Opioid birth heart defects, America’s epidemic spreads to babies.
Across America, deep in the middle of the opioid crisis there are many unheard victims. They didn’t ask to be born addicted, and now these babies face untold health problems.
Our law firm and attorneys are now ready to help file opioid birth defect claims; there may be large cash awards from settlements for mothers who have had babies born with life devastating heart defects.
Let’s examine what is happening currently in America and what is happening to these babies.
What are the Heart Birth Defects from Opioids?
It’s a fact that taking any form of opioid whether its prescription codeine, hydrocodone or other opioid containing painkillers before or in the early stages of pregnancy increases the risk of many different types of heart defects.
It’s been estimated that around 4 million babies are born in the U.S. yearly, of those it’s estimated that 3% suffer from major birth defects. Studies by the CDC list congenital heart defects as the number one defect.
One disturbing fact from the CDC is the overall lack of studies done on the link between opioid use and congenital heart defects in newborns. One of the heart problems is called hypoplastic left heart syndrome, and although rare, if a mother has been exposed to opioid use while pregnant, the risk is more than doubled for this condition.
Cheryl S. Broussard, PhD, of the CDC’s National Center on Birth Defects and Developmental Disabilities states: “With very serious and life threatening birth defects like hypoplastic left heart syndrome, the prevention of even a small number of cases is very important”
Part of the problem with the study is that it left out numbers of the illicit opioid use of mothers. Since we know that America is suffering from the worst opioid epidemic in our history – it’s safe to say that countless mothers are having babies born with heart problems.
“The effects of opioid use on the developing fetus during pregnancy are poorly understood,” the researchers write.
Other heart defects from opioid use in babies may include:
- Pulmonary atresia (PA) a condition where a baby’s heart valve doesn’t form properly and affects blood flow from the heart to the lungs.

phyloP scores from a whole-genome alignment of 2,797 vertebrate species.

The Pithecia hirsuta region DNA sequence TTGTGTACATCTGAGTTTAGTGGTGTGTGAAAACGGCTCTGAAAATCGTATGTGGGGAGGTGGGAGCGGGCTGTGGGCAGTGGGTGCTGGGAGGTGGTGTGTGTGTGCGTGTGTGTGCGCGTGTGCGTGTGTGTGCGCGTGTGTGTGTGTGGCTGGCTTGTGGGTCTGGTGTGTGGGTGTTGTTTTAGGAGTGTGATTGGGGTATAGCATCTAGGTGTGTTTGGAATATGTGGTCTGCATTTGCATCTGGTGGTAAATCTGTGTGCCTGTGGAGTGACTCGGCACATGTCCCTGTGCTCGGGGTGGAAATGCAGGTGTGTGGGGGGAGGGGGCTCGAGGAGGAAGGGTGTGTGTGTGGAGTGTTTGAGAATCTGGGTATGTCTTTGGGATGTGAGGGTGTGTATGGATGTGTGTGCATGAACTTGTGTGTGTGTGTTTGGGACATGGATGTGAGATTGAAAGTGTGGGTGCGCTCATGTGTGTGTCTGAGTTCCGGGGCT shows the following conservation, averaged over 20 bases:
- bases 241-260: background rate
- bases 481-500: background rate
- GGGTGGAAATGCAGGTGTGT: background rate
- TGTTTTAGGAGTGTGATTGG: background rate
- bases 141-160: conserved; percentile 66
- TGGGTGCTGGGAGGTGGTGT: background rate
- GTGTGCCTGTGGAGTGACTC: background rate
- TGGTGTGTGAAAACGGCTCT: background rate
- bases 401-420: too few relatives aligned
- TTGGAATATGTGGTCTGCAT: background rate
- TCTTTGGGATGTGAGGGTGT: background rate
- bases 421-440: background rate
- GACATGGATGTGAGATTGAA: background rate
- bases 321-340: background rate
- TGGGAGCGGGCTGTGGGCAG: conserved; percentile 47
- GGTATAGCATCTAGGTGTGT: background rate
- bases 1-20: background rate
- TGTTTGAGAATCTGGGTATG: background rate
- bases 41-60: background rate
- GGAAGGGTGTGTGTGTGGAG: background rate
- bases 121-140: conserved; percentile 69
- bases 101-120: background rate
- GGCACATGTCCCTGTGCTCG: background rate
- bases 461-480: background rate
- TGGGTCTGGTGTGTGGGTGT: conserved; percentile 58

- Tetralogy of Fallot (TOF) this condition prevents enough blood from reaching the lungs so the blood may not carry enough oxygen.
- Tricuspid atresia (TA) this where the tricuspid valve is missing or doesn’t develop normally.
Other problems opioids may cause a baby:
Not only are heart defects a major concern for mothers who have exposed their babies to opioids, whether intentional or not, these conditions could also happen:
- Spina bifida
- Premature birth
- Low birth weight
- Fetal growth restrictions
- Neonatal abstinence syndrome
Mothers ask: Should I stop taking opioids during my pregnancy?
The short answer is no. Please contact your doctor if you have read this article and thinking about discontinuing any opioid use, even from prescriptions, as this can endanger both you and your baby. The March of Dimes information on this subject lists possible problems in going “cold turkey”, these are:
- Placental abruptions, a condition where the placenta separates from the wall of the uterus.
- Growth problems
- Preterm labor or premature birth
Moms also ask: Can I breastfeed if on opioids?
Again we turn to The March of Dimes website for information on this subject, they state:
If you’re using prescription opioids for pain relief with your provider’s supervision, you can breastfeed depending on the medicine you take. Some opioids can cause life-threatening problems for your baby. Make sure the provider who prescribes you the opioid knows you’re breastfeeding, and take the medicine exactly as our provider tells you to. Talk to your provider about switching to a safer pain reliever if you take:
- Codeine or medicines that contain codeine